by Joanne Rowe, Reporter, Bolton News:
A NEIGHBOUR stole £35,000 from a frail pensioner and used the cash to fund her children’s private education at Bolton School.
Over five years Jaishri Patel siphoned money from Alice Heyes’ bank and savings accounts and even forged her signature to obtain a credit card.
Bolton Crown Court heard that the crime was only uncovered in 2013 after Mrs Heyes went to live in a care home and a bank statement was opened.
It revealed her account was overdrawn by 20p and a cheque for £700 had recently been cashed by Patel.
Mrs Heyes died on January 26 this year, aged 95.
Richard Vardon, prosecuting, told how Patel, of Lever Edge Lane, Bolton, had been handed a cheque book, debit and deposit account cards by bedbound Mrs Heyes, who came to rely upon her neighbour for help around the house, cooking and shopping.
But Patel, who worked as a teaching assistant, also helped herself to Mrs Heyes’ money, using it to fund Bolton School fees for her two children.
“The dishonesty is bewildering – it’s breathtaking,” Judge Peter Davies told Patel.
“The reality of this is you knew she was a highly vulnerable woman, deserving of respect.
“You were a friend and neighbour who abused her trust disgracefully and you should be ashamed of what you did.”
Mr Vardon told the court how Patel befriended Mrs Heyes, who did not have any close family.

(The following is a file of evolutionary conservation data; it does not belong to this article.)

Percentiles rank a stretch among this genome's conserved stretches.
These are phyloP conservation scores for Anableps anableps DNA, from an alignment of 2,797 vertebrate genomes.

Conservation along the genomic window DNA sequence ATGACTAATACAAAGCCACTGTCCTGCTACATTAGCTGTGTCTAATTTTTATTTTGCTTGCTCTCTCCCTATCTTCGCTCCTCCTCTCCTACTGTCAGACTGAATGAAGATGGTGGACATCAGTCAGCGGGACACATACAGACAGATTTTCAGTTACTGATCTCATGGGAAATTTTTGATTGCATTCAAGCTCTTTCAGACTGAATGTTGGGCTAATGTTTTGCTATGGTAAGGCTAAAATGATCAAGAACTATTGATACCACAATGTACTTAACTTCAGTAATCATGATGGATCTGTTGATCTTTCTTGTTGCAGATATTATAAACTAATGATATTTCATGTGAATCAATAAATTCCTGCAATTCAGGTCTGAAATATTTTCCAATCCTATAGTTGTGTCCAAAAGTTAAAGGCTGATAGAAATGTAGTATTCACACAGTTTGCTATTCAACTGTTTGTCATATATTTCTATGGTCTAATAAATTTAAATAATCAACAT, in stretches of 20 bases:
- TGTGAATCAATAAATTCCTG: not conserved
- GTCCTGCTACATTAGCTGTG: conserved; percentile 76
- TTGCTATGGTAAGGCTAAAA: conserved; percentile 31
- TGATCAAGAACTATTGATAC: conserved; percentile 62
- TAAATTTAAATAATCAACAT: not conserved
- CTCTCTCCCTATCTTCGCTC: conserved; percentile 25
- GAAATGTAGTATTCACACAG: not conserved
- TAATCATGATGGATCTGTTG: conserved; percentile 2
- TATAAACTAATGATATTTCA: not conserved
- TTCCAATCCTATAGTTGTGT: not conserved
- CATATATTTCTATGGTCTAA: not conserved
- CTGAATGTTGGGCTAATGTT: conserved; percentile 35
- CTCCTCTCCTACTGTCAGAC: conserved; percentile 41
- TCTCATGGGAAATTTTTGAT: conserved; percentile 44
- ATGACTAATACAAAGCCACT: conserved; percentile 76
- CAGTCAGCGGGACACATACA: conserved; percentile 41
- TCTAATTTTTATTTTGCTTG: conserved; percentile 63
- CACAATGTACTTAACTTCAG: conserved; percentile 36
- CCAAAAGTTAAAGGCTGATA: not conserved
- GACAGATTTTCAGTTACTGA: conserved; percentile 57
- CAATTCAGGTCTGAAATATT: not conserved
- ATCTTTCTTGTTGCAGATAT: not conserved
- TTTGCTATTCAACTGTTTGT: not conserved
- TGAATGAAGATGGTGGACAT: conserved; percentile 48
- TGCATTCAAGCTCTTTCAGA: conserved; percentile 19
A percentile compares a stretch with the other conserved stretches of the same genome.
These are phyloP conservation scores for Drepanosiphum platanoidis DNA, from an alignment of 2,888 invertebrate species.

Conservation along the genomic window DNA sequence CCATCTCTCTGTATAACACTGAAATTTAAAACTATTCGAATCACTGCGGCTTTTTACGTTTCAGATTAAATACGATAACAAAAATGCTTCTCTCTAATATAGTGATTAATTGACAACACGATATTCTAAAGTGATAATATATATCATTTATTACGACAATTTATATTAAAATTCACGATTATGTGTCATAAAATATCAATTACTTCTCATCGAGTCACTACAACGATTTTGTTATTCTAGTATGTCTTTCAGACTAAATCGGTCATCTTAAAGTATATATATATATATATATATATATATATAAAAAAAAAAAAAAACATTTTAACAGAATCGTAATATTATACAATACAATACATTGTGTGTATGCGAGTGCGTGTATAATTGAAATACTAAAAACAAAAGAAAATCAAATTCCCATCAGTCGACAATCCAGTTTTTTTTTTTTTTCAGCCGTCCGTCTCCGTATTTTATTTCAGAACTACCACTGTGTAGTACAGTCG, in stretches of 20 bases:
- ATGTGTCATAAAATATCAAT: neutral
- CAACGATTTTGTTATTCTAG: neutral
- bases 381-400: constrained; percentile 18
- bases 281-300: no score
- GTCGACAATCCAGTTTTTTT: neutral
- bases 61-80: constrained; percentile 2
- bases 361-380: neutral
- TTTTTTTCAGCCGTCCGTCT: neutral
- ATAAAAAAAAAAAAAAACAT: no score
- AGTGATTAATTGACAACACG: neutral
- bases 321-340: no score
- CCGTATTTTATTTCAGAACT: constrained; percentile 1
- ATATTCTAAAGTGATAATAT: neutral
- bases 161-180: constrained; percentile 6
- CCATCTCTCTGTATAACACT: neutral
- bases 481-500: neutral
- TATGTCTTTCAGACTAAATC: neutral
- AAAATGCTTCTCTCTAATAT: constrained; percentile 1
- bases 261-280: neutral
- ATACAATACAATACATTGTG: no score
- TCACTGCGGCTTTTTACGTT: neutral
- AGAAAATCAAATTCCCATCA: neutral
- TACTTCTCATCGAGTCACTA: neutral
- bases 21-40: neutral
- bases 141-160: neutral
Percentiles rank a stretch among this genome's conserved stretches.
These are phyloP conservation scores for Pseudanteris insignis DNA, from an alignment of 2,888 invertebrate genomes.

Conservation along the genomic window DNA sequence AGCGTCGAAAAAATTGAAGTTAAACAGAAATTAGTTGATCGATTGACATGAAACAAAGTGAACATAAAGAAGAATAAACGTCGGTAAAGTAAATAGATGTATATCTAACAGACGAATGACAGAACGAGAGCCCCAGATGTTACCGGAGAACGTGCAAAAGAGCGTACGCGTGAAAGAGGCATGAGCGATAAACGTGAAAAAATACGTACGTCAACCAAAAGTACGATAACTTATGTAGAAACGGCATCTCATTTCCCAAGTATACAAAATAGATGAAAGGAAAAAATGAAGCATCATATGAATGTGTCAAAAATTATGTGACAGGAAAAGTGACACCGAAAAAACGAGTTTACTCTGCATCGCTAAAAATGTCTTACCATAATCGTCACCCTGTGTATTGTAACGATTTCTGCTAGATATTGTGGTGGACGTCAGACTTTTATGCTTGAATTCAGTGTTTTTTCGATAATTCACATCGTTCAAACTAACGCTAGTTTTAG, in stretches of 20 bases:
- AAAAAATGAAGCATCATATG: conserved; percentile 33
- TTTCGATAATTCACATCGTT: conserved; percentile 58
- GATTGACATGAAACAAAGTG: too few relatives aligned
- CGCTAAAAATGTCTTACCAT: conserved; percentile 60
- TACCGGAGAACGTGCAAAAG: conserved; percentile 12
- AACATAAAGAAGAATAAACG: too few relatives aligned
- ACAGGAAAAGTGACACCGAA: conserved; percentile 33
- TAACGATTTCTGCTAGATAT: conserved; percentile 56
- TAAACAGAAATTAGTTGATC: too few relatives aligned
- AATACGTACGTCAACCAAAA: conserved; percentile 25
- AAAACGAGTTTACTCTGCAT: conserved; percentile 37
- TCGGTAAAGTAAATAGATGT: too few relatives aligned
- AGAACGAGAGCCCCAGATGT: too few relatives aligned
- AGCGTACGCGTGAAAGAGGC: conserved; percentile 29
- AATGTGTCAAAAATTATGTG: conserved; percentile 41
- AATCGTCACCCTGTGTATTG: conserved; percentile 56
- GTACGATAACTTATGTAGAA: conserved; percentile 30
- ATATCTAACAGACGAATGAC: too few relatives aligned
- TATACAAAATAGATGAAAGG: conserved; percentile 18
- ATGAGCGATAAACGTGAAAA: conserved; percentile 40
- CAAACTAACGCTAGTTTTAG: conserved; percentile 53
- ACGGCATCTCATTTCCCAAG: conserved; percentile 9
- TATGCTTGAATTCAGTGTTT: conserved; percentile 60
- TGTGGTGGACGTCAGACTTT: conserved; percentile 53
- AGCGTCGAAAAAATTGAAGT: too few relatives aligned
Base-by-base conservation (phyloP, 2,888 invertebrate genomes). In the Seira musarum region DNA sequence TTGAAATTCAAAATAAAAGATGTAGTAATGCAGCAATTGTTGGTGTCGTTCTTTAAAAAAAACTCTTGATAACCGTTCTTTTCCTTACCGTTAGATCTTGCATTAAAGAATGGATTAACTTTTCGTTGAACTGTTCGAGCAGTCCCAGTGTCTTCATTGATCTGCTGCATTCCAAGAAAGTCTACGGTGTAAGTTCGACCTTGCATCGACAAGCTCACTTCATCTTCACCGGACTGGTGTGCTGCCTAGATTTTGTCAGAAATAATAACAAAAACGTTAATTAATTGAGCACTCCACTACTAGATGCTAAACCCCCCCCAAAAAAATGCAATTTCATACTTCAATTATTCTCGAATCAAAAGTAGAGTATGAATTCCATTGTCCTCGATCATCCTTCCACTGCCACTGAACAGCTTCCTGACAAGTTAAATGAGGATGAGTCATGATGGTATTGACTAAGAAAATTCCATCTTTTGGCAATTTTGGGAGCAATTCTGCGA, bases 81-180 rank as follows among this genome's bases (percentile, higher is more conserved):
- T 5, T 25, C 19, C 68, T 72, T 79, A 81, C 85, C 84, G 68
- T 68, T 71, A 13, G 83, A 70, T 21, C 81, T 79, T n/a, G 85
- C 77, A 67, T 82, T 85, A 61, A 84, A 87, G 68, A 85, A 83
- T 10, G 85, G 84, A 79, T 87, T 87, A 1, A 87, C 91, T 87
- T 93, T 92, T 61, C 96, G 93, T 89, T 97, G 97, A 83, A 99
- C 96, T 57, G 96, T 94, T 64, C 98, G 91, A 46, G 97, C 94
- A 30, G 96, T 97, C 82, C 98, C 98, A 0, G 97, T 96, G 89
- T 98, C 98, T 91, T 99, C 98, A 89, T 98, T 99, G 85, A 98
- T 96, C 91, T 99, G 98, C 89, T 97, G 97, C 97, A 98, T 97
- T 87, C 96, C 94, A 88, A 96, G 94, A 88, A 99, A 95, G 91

Then, between February 2008 and April 2013, she helped herself to £18,000 in withdrawals from her bank account, spent £12,750 using her chequebook and used her debit card to buy goods worth £2,745.
She even spent £750 on a Sainsbury’s credit card obtained by forging the pensioner’s signature.
A police search of Patel’s home found documents belonging to Mrs Heyes.
Ironically, the pensioner had regarded Mrs Patel as such a good friend that she had made a will leaving her property to her neighbour’s children.
The court heard Patel had taken much more than £35,000 from Mrs Heyes, but the additional amount has been treated as money legitimately obtained for the help she provided to the elderly woman.
Patel pleaded guilty to theft and three counts of fraud on the day her trial was due to start.
Louise Cowen, defending, said Patel had not started out intending to steal from her neighbour.
“Mrs Patel has struggled to accept fully her role in the offences,” she said.
“At the start of her involvement with Mrs Heyes she was genuinely seeking to help and provide assistance.”
She added that, as a result of her conviction, Patel has lost her job as a teaching assistant and ruined her good name.
Miss Cowen stressed that Patel is now borrowing from her family to fully pay back the money she stole.
Patel stood emotionless in the dock today as Judge Davies sentenced her to two years in prison.
He added that she had “spitefully exploited” the old woman’s friendship and, due to the high breach of trust, only a custodial sentence could be passed.